Ontario’s environmental commissioner issued dire warnings Wednesday about the “frightening” state of climate policy in the province as she delivered her office’s last report.
The Progressive Conservative government announced last fall that it was eliminating the office of the environmental commissioner and merging its functions with the auditor general. In delivering a report on energy conservation, Dianne Saxe said Ontario is heading in the wrong direction on the environment.
“At a time when climate damage is accelerating, Ontario is turning away from the things that we know work,” she said, describing the government’s climate policy as “very inadequate, very frightening.”
“On the big things that will reduce our climate pollution, allow Canada to fulfil its role under the Paris Agreement and show the poorer countries of the world that are suffering the greater damage that we are going to do our part, we are causing great damage.”
Saxe is critical of the government’s cancellation of a cap-and-trade system to reduce greenhouse gases, as well as the cancellation of electricity conservation programs and a growth plan that she says increases urban sprawl and therefore reliance on transportation fuels.
“I think that what we’re doing in Ontario and what we may do in Canada this year puts the entire Paris Agreement at risk,” she said, referring to the federal Conservatives’ opposition to the upcoming carbon tax.
“If the world can’t hold together on the Paris Agreement we are toasted, roasted and grilled.”
The 2015 Paris Agreement sets a target of keeping average global temperatures from rising by more than 2 C, or 1.5 C if possible.
Saxe was critical of the government’s recent cancellation of a slew of electricity conservation programs, including rebates for energy-efficient heating and cooling equipment, discounts for buying energy-efficient products such as LED light bulbs, incentives for builders to improve energy performance in new residences, and refrigeration equipment upgrade incentives.
Since 2007, Ontario has made valuable progress in conserving electricity and some progress in conserving natural gas, and without those programs the province would be emitting about six megatonnes more each year in carbon dioxide equivalents, she said.
The government’s environment plan doesn’t even mention electricity conservation, Saxe said, and abandoning it would increase greenhouse gas emissions from electricity by about two megatonnes.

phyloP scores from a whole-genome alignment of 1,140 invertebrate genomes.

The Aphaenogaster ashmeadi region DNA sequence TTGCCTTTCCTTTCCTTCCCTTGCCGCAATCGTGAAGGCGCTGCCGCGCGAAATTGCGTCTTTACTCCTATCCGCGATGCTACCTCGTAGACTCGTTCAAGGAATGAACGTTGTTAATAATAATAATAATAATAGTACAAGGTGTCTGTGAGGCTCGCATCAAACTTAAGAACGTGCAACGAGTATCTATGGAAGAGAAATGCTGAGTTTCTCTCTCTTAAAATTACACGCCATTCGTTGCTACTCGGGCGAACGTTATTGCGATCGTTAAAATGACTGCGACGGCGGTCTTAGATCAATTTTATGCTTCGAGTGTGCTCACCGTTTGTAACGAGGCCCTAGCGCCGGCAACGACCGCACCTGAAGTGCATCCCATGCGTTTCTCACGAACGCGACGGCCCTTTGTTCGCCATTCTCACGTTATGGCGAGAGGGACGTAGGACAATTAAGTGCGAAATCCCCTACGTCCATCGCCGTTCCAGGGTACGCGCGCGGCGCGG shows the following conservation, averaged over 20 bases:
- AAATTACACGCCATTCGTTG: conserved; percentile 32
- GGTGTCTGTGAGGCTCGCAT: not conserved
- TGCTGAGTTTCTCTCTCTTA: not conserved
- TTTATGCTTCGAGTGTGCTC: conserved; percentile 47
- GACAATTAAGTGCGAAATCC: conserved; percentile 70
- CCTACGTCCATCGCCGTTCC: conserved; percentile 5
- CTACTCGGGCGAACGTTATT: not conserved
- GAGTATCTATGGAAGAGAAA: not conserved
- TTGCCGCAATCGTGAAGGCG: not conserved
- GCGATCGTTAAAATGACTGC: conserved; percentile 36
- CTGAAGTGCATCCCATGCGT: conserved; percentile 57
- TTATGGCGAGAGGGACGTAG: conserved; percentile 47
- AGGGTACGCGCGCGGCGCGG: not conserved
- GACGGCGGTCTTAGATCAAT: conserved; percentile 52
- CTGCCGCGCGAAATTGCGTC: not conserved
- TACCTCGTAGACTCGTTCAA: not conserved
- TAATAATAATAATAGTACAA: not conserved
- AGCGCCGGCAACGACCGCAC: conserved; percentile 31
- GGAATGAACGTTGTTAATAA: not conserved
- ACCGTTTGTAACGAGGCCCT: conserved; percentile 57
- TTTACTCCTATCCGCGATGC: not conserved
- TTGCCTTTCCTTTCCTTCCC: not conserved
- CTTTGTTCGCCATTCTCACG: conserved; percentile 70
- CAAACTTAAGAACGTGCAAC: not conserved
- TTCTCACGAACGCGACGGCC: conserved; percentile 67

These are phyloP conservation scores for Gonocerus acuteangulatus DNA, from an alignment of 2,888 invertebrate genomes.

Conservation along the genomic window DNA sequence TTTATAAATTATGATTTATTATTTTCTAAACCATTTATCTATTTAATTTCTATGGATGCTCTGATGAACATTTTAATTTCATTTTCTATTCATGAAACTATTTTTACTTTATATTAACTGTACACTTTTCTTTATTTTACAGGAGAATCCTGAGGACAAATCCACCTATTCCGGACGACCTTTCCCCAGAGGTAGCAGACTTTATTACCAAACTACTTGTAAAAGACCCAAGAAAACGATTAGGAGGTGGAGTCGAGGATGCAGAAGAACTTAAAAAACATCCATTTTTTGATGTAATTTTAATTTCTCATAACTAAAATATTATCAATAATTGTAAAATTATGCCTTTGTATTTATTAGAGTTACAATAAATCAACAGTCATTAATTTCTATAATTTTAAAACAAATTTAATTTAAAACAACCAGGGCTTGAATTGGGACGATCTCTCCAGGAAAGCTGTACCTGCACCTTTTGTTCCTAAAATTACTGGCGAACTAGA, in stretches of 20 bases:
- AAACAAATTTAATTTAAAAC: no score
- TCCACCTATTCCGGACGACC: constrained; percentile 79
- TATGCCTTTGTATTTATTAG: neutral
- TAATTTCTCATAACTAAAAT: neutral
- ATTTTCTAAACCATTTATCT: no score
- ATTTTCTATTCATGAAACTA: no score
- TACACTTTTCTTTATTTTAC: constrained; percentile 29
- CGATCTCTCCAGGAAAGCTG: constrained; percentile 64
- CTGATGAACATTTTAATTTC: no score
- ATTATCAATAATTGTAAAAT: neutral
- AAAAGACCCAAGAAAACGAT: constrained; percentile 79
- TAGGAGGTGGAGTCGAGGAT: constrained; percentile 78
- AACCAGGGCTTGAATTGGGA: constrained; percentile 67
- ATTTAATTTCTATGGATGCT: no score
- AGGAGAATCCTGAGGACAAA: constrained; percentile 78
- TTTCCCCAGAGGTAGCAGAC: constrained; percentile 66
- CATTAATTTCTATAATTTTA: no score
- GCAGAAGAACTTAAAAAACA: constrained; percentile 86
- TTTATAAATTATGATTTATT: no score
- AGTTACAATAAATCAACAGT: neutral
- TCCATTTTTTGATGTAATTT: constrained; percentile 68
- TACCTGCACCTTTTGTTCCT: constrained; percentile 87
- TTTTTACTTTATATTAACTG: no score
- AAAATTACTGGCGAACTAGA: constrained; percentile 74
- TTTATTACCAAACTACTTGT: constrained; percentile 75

Environment Minister Rod Phillips said his climate plan will produce a 30 per cent reduction in greenhouse gas emissions, the target set by the federal government, without a carbon tax — which the province continues to rail against.
Phillips said the plan focuses conservation efforts on natural gas instead of electricity.
“We’re adding conservation programs around areas that actually produce greenhouse gases, like natural gas production,” he said. “The conservation programs related to electricity largely are affecting programs that come from our electricity grid, which because of nuclear power, because of renewables, because of hydro, doesn’t produce a great deal of greenhouse gas.”
NDP Leader Andrea Horwath said reports and comments like the ones Wednesday from the environmental commissioner are why the government got rid of Saxe’s office.
“They don’t want to hear what it takes and what’s necessary to meet greenhouse gas emission reduction targets,” she said. “Instead, they just want to continue along their merry way and not take seriously our responsibilities when it comes to climate change.”
Green party Leader Mike Schreiner called it a “tragic loss” to no longer have a standalone officer to report on facts and evidence that members of the legislature need to make sound policy decisions.
Premier Doug Ford had promised that not a single job would be lost under his government, but Saxe said this move has meant 12 people are losing their jobs, including her.
Ontario’s climate plan will see the province spend $400 million over four years on a fund called the Ontario Carbon Trust, which aims to entice companies to invest in initiatives that reduce greenhouse gas emissions.
It is also proposing making large industrial companies pay for pollution if they exceed certain emissions standards — a system critics say is the same as the federal carbon tax the province has fought for months.
(Article courtesy CBC News)